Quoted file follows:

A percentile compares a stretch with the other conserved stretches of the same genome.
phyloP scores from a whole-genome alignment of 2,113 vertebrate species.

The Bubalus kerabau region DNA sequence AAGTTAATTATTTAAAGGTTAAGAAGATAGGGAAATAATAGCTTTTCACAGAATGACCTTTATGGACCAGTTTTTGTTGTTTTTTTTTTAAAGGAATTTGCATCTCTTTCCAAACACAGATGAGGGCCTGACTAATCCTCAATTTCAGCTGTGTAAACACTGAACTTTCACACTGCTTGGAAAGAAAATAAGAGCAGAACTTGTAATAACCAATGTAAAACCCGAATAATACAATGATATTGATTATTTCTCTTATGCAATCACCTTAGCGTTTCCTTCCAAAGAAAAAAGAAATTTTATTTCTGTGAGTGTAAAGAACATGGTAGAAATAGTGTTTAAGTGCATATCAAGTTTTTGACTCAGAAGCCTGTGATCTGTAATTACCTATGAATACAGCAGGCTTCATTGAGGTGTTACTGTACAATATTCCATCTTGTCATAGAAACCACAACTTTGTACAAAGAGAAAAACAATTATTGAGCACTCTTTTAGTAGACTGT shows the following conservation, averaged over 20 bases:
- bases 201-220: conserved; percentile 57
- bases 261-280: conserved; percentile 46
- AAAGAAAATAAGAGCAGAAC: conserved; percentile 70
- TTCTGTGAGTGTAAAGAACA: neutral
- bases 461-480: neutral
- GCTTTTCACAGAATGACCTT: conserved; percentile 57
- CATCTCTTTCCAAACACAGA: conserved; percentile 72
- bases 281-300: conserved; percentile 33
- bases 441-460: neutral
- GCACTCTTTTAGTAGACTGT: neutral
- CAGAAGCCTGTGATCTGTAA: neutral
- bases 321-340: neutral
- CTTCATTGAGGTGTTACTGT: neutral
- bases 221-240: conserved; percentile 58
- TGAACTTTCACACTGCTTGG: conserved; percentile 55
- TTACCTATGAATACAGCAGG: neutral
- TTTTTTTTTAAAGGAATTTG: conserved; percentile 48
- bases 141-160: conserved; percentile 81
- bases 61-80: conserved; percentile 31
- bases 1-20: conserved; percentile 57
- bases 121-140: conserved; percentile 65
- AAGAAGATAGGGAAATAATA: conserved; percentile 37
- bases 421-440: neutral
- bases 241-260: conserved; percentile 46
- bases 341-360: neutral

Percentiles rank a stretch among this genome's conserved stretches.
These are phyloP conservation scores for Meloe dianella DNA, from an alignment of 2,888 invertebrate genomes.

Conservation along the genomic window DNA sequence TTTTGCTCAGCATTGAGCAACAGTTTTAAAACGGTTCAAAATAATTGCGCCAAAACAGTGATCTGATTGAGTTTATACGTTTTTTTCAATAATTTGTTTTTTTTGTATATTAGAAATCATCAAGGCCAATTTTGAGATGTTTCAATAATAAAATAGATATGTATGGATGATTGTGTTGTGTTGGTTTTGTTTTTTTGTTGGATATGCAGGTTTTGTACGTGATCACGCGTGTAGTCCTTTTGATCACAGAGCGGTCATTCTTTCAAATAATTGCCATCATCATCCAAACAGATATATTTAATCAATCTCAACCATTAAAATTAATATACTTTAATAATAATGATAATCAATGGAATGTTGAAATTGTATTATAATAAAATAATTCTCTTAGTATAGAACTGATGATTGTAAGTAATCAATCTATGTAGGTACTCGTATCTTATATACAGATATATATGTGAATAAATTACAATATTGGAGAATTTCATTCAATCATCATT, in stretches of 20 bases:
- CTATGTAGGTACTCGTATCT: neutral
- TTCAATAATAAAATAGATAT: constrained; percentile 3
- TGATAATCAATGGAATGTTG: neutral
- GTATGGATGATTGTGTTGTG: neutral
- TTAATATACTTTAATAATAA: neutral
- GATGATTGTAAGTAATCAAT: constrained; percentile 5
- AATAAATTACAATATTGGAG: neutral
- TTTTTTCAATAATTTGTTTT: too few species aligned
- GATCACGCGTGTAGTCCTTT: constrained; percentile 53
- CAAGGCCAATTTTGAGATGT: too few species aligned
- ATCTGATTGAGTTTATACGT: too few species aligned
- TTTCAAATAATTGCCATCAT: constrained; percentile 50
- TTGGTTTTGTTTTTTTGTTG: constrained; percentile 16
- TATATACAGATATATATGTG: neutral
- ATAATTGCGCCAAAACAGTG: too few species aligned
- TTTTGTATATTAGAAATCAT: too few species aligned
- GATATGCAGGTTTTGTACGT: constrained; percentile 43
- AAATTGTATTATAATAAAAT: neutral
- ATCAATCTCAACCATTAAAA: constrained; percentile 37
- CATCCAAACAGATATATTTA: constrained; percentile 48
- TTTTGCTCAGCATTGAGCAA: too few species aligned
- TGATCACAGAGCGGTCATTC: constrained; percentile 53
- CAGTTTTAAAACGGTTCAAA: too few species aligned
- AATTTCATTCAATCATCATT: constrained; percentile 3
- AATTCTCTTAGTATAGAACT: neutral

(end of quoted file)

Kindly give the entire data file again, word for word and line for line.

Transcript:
A percentile compares a stretch with the other conserved stretches of the same genome.
phyloP scores from a whole-genome alignment of 2,113 vertebrate species.

The Bubalus kerabau region DNA sequence AAGTTAATTATTTAAAGGTTAAGAAGATAGGGAAATAATAGCTTTTCACAGAATGACCTTTATGGACCAGTTTTTGTTGTTTTTTTTTTAAAGGAATTTGCATCTCTTTCCAAACACAGATGAGGGCCTGACTAATCCTCAATTTCAGCTGTGTAAACACTGAACTTTCACACTGCTTGGAAAGAAAATAAGAGCAGAACTTGTAATAACCAATGTAAAACCCGAATAATACAATGATATTGATTATTTCTCTTATGCAATCACCTTAGCGTTTCCTTCCAAAGAAAAAAGAAATTTTATTTCTGTGAGTGTAAAGAACATGGTAGAAATAGTGTTTAAGTGCATATCAAGTTTTTGACTCAGAAGCCTGTGATCTGTAATTACCTATGAATACAGCAGGCTTCATTGAGGTGTTACTGTACAATATTCCATCTTGTCATAGAAACCACAACTTTGTACAAAGAGAAAAACAATTATTGAGCACTCTTTTAGTAGACTGT shows the following conservation, averaged over 20 bases:
- bases 201-220: conserved; percentile 57
- bases 261-280: conserved; percentile 46
- AAAGAAAATAAGAGCAGAAC: conserved; percentile 70
- TTCTGTGAGTGTAAAGAACA: neutral
- bases 461-480: neutral
- GCTTTTCACAGAATGACCTT: conserved; percentile 57
- CATCTCTTTCCAAACACAGA: conserved; percentile 72
- bases 281-300: conserved; percentile 33
- bases 441-460: neutral
- GCACTCTTTTAGTAGACTGT: neutral
- CAGAAGCCTGTGATCTGTAA: neutral
- bases 321-340: neutral
- CTTCATTGAGGTGTTACTGT: neutral
- bases 221-240: conserved; percentile 58
- TGAACTTTCACACTGCTTGG: conserved; percentile 55
- TTACCTATGAATACAGCAGG: neutral
- TTTTTTTTTAAAGGAATTTG: conserved; percentile 48
- bases 141-160: conserved; percentile 81
- bases 61-80: conserved; percentile 31
- bases 1-20: conserved; percentile 57
- bases 121-140: conserved; percentile 65
- AAGAAGATAGGGAAATAATA: conserved; percentile 37
- bases 421-440: neutral
- bases 241-260: conserved; percentile 46
- bases 341-360: neutral

Percentiles rank a stretch among this genome's conserved stretches.
These are phyloP conservation scores for Meloe dianella DNA, from an alignment of 2,888 invertebrate genomes.

Conservation along the genomic window DNA sequence TTTTGCTCAGCATTGAGCAACAGTTTTAAAACGGTTCAAAATAATTGCGCCAAAACAGTGATCTGATTGAGTTTATACGTTTTTTTCAATAATTTGTTTTTTTTGTATATTAGAAATCATCAAGGCCAATTTTGAGATGTTTCAATAATAAAATAGATATGTATGGATGATTGTGTTGTGTTGGTTTTGTTTTTTTGTTGGATATGCAGGTTTTGTACGTGATCACGCGTGTAGTCCTTTTGATCACAGAGCGGTCATTCTTTCAAATAATTGCCATCATCATCCAAACAGATATATTTAATCAATCTCAACCATTAAAATTAATATACTTTAATAATAATGATAATCAATGGAATGTTGAAATTGTATTATAATAAAATAATTCTCTTAGTATAGAACTGATGATTGTAAGTAATCAATCTATGTAGGTACTCGTATCTTATATACAGATATATATGTGAATAAATTACAATATTGGAGAATTTCATTCAATCATCATT, in stretches of 20 bases:
- CTATGTAGGTACTCGTATCT: neutral
- TTCAATAATAAAATAGATAT: constrained; percentile 3
- TGATAATCAATGGAATGTTG: neutral
- GTATGGATGATTGTGTTGTG: neutral
- TTAATATACTTTAATAATAA: neutral
- GATGATTGTAAGTAATCAAT: constrained; percentile 5
- AATAAATTACAATATTGGAG: neutral
- TTTTTTCAATAATTTGTTTT: too few species aligned
- GATCACGCGTGTAGTCCTTT: constrained; percentile 53
- CAAGGCCAATTTTGAGATGT: too few species aligned
- ATCTGATTGAGTTTATACGT: too few species aligned
- TTTCAAATAATTGCCATCAT: constrained; percentile 50
- TTGGTTTTGTTTTTTTGTTG: constrained; percentile 16
- TATATACAGATATATATGTG: neutral
- ATAATTGCGCCAAAACAGTG: too few species aligned
- TTTTGTATATTAGAAATCAT: too few species aligned
- GATATGCAGGTTTTGTACGT: constrained; percentile 43
- AAATTGTATTATAATAAAAT: neutral
- ATCAATCTCAACCATTAAAA: constrained; percentile 37
- CATCCAAACAGATATATTTA: constrained; percentile 48
- TTTTGCTCAGCATTGAGCAA: too few species aligned
- TGATCACAGAGCGGTCATTC: constrained; percentile 53
- CAGTTTTAAAACGGTTCAAA: too few species aligned
- AATTTCATTCAATCATCATT: constrained; percentile 3
- AATTCTCTTAGTATAGAACT: neutral